On May 15, a new Federal Acquisition Regulation (FAR) final rule was collectively issued by the General Services Administration (GSA), National Aeronautics and Space Administration (NASA), and the Department of Defense (DoD) titled “Basic Safeguarding of Contractor Information Systems”. Sounds innocent enough, doesn’t it?
Among other things, the new rule lists 15 basic safeguarding requirements and procedures that shall be applied in order to better protect information systems (IS). They’re written at a fairly high-level in order to allow for an implementation appropriate to the system without needing to be explicitly defined. Two examples are: 1) Limit information system access to authorized users, processes acting on behalf of authorized users, or devices (including other information systems) and 2) Verify and control/limit connections to and use of external information systems. These may sound familiar to IT and security professionals who have experiences with the National Institute of Standards and Technology (NIST) Special Publications (SP) 800-53, 800-53A, 800-171 and system accreditations under the government Risk Management Framework (RMF) processes. For those government contractors never having the experience and familiarity with implementing these types of procedures, they soon will.
The reason for this new exposure is due to the scope of applicability for this new rule. With few exceptions, these safeguards will need to be applied to any contractor owned system that processes, stores or transmits Federal contract information. For the most part if you have work under a Federal contract, the IS used will need to comply with these 15 security controls. A distinguishing characteristic of this new rule is the security controls are directed at protection of the contractor’s information system itself and not specifically the government information and/or data.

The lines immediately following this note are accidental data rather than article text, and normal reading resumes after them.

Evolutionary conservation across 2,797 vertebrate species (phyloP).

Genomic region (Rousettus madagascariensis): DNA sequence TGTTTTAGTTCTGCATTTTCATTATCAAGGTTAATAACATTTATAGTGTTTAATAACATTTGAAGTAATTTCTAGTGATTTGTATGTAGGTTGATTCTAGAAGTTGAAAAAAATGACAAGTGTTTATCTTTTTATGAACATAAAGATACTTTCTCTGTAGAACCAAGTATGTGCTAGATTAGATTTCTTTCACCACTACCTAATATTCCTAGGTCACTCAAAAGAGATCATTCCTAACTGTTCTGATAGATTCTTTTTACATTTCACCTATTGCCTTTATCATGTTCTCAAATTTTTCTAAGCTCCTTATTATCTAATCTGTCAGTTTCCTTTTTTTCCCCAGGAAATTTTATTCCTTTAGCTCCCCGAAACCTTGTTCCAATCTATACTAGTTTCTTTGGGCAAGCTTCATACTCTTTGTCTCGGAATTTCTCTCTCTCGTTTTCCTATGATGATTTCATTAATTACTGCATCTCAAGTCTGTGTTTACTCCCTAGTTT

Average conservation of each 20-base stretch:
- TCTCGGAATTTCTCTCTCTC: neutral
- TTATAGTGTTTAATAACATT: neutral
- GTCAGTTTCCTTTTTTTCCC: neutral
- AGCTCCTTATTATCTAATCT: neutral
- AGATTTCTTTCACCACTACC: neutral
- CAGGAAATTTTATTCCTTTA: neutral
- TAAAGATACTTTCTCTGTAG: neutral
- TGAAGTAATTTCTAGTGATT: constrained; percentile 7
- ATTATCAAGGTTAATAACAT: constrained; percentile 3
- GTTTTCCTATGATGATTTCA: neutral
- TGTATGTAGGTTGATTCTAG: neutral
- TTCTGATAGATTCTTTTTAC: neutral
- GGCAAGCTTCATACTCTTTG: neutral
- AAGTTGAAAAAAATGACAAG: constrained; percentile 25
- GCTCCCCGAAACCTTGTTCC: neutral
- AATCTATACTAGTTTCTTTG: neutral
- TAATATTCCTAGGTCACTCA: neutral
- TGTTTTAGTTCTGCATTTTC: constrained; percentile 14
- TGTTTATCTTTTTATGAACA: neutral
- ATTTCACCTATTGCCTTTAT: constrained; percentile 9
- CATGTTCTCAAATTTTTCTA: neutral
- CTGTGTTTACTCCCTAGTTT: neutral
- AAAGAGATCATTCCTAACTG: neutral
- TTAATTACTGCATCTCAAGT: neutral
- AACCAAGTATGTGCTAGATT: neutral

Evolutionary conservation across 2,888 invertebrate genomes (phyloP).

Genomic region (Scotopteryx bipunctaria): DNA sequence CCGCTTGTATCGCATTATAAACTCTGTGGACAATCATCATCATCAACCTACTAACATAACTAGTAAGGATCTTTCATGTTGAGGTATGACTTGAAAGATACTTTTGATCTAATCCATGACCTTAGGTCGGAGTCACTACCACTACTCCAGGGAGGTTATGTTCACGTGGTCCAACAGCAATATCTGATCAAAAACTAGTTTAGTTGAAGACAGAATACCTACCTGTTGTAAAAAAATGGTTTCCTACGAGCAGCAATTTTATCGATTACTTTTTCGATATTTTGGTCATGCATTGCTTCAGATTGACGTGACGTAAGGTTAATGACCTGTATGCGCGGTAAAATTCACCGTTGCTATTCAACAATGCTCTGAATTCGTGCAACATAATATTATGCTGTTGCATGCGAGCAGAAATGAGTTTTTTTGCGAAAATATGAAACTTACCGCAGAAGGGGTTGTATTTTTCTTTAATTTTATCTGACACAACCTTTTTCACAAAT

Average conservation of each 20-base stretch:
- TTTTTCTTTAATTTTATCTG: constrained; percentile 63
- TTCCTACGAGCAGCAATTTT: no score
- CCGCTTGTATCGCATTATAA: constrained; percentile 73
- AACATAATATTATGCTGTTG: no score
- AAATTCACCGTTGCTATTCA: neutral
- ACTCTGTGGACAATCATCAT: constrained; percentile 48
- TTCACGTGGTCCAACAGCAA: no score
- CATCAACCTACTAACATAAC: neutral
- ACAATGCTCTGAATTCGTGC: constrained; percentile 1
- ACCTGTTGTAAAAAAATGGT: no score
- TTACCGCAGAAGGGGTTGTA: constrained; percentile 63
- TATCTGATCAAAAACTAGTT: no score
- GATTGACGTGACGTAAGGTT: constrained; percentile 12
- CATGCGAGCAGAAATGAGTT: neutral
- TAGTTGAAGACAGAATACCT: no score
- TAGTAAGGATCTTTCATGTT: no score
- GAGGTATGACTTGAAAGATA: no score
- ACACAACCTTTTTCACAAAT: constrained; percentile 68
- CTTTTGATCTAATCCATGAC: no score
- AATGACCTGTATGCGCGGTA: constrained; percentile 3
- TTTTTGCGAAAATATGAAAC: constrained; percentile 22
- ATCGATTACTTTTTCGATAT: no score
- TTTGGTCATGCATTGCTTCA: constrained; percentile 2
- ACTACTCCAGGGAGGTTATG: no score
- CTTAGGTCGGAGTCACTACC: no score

Reading through the discussions and responses from the government, they understand the breadth of applicability for this new rule, but consider the required security controls to be a basic level of protection. They see this level of protection as being the minimum level that a prudent business would apply in the course of their normal business practices, and little additional work should be required by a contractor in order to comply with the new rule.
I would recommend that any company having government contracts review the new rule available at https://www.federalregister.gov/articles/2016/05/16/2016-11001/federal-acquisition-regulation-basic-safeguarding-of-contractor-information-systems#p-125 and determine if their current IS protections will comply with the security controls.
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